by John H Marsh

SMITH'S convoy was making its way along the beach towards Rocky Point when, soon after midday on December 8, a wreck was sighted a mile or two ahead, and people were seen on the beach opposite it. The discovery caused much astonishment to the men in the convoy, for they knew the wreck to which they were bound was north of the Khumib River, and they were unaware that the tug also had been wrecked. The people on the beach apparently saw the trucks approaching at the same time, for they could be seen scrambling to vantage points on the sand dunes, presumably to get a better view.
While the police and the soldiers were still wondering what this wreck could be, a plane zoomed down and dropped a little bag on the sand near the trucks. The bag contained a message instructing the convoy to pick up the party on the beach and take them down to Rocky Point, where the aircraft would try to land and take them on board.
On reaching the wreck the convoy's men found that there were ten men there, and learned that they were part of the crew of the Sir Charles Elliott. The tugmen were overjoyed to be picked up and still more so to learn that an attempt was to be made to take them to Walvis Bay by air.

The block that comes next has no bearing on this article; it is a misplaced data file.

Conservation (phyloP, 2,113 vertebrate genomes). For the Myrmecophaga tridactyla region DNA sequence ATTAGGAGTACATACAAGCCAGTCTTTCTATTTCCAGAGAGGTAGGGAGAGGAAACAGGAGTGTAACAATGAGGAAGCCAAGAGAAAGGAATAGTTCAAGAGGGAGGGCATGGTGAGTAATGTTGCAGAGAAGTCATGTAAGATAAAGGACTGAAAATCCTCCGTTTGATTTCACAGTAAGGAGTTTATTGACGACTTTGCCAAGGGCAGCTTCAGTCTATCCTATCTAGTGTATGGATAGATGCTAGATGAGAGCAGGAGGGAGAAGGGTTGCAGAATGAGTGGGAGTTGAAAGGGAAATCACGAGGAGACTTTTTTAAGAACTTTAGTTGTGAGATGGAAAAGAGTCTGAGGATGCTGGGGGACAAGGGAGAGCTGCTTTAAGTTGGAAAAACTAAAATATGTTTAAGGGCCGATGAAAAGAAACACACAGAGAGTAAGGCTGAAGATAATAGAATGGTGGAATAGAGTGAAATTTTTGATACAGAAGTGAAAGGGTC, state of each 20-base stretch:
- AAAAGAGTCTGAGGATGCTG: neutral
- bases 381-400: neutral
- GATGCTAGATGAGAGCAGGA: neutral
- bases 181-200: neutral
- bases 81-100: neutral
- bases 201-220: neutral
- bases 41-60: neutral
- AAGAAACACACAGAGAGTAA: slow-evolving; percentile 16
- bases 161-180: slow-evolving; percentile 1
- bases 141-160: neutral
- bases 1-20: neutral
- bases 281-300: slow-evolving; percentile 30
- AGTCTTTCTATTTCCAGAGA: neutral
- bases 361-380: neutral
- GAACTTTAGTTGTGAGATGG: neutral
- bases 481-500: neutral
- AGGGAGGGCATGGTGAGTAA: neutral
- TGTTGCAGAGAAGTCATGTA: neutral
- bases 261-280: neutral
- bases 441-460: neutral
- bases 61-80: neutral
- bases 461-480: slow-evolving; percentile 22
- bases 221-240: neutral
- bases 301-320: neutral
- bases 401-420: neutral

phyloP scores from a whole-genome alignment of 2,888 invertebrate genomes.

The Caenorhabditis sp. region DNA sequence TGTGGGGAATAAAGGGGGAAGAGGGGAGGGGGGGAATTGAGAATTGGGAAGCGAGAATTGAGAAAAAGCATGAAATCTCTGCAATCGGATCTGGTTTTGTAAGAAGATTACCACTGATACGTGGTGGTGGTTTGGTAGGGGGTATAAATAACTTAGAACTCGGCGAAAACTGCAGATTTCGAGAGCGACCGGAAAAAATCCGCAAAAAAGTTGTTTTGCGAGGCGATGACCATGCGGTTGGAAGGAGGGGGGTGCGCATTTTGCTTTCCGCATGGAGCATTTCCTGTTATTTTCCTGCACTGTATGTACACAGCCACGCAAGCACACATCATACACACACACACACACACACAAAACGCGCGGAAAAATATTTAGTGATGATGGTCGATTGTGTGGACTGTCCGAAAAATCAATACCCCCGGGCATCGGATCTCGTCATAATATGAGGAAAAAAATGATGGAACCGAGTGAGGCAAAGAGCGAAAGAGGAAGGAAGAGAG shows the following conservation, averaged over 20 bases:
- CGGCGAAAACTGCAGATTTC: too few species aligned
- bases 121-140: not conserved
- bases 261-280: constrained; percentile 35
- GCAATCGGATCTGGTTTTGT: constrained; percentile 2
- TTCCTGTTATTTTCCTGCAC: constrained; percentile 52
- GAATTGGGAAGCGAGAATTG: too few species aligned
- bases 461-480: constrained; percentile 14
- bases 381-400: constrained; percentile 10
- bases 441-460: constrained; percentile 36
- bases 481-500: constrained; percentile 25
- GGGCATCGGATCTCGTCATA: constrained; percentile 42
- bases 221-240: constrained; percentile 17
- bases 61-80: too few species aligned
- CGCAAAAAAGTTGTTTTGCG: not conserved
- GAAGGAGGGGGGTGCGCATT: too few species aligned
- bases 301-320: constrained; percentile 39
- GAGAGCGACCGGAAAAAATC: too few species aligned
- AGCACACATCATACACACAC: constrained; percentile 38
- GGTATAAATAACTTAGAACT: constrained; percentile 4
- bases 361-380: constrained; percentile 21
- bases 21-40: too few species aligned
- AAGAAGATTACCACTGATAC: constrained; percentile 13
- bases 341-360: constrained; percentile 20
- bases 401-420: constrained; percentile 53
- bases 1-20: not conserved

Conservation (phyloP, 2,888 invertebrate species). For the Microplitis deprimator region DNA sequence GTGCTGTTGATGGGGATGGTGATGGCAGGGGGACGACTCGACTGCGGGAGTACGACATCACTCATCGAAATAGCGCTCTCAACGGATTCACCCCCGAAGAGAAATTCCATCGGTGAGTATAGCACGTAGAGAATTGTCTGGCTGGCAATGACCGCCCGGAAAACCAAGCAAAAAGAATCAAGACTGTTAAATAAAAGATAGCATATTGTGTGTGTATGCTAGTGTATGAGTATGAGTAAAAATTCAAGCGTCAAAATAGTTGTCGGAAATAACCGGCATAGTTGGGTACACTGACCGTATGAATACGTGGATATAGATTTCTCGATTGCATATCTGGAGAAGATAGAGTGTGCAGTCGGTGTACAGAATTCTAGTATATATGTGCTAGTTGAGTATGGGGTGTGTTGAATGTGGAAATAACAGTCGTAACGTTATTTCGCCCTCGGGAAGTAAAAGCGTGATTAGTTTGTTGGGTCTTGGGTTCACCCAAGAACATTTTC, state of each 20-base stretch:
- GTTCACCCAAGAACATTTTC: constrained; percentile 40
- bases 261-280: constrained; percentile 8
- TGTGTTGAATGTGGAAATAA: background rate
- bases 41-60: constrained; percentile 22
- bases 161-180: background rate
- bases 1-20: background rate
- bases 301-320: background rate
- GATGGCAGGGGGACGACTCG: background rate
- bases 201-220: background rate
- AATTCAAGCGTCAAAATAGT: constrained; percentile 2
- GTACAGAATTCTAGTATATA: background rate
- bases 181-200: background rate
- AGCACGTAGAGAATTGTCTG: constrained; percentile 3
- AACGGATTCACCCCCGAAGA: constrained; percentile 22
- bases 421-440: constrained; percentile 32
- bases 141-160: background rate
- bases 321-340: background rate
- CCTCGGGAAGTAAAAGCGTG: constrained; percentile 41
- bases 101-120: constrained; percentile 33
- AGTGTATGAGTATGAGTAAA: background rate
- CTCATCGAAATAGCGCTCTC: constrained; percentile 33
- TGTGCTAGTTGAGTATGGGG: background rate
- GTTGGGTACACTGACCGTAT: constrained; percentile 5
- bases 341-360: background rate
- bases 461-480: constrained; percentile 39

The plane had instructed the convoy to tell the shipwrecked men to leave all their gear behind. The tugmen found this somewhat ironical, since they had escaped from their vessel with nothing but what they stood up in. But they willingly said goodbye to the lifeboat that had been their inadequate shelter for so many days. The canvas and the scanty supply of food that they had conserved so jealously they handed over to the convoy.
On the way to Rocky Point the convoy overtook the remainder of the tug's crew and took them, too, to the ridge where the planes of Uys and Joubert were waiting. Joubert, like Uys, had made a skilful landing without mishap. He had Captain Dalgleish with him.